To get a better understanding of this rule, let’s take a look at a specific situation. 

The Orioles are up to-bat in the bottom of the 8th inning. The score is 7-6, with the visiting Braves winning. The Orioles have runners on first and second with one out. The batter hits a sky-high fly ball to the shortstop. The SS eases his way under the fly ball. At this point, the umpire will signal the ball as an infield fly. 

The umpire made sure all the requirements were met before making the call. Once he makes this call, the batter is automatically out, whether the catch is made or not. Both runners at first and second will be forced to remain at their bases. 

If there was no infield fly rule, the shortstop could have let the ball drop and thrown it to 2nd and then to 1st for an easy double play. With one out in the inning, this would have gotten the Braves out of the inning while still having the lead. 

With it being so late in the game, this moment has the potential to decide the outcome of the game. Instead, the rule was established, and the Orioles had another chance to get a hit to tie the game.

This video can help give you a more visual understanding of this rule if you are having trouble with it.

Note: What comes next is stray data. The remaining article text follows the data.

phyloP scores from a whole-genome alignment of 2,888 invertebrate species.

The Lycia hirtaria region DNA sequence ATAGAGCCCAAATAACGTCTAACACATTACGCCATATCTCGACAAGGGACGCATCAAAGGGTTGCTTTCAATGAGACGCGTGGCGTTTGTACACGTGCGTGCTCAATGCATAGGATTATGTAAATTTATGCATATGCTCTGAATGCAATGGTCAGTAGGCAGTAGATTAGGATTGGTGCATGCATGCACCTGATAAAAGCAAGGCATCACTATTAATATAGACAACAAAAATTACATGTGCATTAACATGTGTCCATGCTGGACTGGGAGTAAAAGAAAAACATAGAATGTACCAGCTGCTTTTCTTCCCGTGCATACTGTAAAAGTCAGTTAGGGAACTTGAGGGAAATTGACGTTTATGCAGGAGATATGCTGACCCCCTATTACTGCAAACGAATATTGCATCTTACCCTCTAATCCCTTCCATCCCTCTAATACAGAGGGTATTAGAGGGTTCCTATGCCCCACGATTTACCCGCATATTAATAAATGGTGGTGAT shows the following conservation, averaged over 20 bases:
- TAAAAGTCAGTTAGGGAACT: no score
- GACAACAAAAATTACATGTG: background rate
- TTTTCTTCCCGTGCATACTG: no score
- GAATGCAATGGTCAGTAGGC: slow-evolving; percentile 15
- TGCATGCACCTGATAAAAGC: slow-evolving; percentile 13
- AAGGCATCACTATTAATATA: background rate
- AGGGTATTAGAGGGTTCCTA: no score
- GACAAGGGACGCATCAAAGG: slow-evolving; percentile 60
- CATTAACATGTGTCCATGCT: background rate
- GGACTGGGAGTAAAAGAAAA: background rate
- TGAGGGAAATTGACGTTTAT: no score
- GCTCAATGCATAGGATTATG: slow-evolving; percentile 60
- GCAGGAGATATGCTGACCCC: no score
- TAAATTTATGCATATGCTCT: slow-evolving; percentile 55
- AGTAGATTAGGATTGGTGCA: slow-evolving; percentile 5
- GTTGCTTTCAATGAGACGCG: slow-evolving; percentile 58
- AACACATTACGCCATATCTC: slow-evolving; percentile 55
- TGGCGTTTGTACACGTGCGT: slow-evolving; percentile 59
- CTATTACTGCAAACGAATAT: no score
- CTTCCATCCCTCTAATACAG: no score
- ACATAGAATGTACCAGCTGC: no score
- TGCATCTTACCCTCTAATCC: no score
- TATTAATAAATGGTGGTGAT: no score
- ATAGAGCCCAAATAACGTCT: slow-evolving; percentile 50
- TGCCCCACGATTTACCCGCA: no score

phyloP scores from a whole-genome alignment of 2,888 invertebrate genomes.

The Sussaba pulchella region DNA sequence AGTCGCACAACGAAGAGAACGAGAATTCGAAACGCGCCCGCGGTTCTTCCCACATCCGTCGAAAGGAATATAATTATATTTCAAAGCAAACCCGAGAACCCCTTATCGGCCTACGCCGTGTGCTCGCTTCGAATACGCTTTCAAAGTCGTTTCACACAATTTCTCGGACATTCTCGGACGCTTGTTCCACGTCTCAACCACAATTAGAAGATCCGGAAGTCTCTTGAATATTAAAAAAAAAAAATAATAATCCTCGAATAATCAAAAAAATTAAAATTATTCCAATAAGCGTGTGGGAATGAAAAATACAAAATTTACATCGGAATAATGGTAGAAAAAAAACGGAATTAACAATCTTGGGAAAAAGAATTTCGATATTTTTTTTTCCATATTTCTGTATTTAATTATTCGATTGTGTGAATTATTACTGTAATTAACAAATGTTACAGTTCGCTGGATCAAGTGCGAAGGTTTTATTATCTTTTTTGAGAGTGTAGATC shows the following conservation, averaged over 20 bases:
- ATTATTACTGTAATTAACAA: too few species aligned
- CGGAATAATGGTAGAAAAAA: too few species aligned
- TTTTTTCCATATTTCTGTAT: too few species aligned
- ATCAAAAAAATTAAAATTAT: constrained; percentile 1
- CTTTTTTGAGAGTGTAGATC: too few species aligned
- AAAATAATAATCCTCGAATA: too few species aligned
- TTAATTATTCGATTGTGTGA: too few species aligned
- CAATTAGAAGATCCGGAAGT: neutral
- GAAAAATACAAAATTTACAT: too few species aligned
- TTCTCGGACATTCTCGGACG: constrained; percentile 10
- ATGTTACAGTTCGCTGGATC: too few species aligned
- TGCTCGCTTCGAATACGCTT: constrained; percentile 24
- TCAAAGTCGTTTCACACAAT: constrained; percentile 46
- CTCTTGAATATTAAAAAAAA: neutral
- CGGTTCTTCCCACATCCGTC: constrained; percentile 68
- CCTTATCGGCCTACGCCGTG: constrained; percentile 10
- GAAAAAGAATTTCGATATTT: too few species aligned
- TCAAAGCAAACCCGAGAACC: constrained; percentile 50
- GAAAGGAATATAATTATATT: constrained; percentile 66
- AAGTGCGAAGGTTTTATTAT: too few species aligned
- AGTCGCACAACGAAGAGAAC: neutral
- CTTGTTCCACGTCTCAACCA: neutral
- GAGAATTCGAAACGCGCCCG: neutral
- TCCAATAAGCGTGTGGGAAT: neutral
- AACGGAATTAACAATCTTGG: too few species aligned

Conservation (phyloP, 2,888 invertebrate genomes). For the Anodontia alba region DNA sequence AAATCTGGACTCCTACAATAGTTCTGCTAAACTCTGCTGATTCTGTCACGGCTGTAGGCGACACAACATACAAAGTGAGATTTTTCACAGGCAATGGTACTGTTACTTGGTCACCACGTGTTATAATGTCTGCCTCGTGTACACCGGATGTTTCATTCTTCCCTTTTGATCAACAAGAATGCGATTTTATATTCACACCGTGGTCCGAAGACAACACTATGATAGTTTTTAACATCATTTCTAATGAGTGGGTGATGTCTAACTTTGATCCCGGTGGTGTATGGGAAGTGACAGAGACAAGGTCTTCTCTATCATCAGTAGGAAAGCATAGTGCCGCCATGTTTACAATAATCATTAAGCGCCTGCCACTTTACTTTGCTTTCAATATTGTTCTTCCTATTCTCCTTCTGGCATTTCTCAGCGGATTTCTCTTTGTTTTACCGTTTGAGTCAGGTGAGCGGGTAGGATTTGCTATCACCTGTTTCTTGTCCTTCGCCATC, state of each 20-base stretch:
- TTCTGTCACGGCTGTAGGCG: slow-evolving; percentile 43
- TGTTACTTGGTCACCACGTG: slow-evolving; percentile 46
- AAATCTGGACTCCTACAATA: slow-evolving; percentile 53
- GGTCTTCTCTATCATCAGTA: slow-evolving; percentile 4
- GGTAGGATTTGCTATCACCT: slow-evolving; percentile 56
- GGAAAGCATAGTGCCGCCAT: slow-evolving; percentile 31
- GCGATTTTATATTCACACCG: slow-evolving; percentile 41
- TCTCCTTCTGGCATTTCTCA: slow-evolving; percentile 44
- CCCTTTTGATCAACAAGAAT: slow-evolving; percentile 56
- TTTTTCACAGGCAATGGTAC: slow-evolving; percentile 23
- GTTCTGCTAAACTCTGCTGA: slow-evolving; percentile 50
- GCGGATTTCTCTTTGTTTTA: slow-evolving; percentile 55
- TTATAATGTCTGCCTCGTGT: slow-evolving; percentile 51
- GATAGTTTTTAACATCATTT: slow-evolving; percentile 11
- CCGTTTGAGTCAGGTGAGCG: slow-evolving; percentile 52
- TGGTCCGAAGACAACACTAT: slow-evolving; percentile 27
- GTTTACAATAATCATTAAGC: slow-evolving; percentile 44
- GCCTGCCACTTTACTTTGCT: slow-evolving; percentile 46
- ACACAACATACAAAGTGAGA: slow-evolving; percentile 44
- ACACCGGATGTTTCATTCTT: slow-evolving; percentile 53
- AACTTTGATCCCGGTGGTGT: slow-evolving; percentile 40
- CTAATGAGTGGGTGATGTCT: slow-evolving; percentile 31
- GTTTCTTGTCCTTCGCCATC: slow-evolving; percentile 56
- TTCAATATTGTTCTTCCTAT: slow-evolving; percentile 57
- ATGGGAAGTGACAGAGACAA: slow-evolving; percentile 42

Examples of the infield fly rule in action

The infield fly rule has been put into action many times since its establishment in the MLB. While it has paid off most times, it has also caused some controversy. 

While the rule states the ball must be hit in the infield, there is perhaps a gray area surrounding the rule. Many instances have seen fly balls hit into the shallow part of the outfield called infield fly’s. 

It is surely a tough call since many balls can change direction or distance while in the air. When put into action at the right time, it helps make the game more efficient and fair. The rule protects the runners and gives them a fair chance. 

Criticisms and controversies of the infield fly rule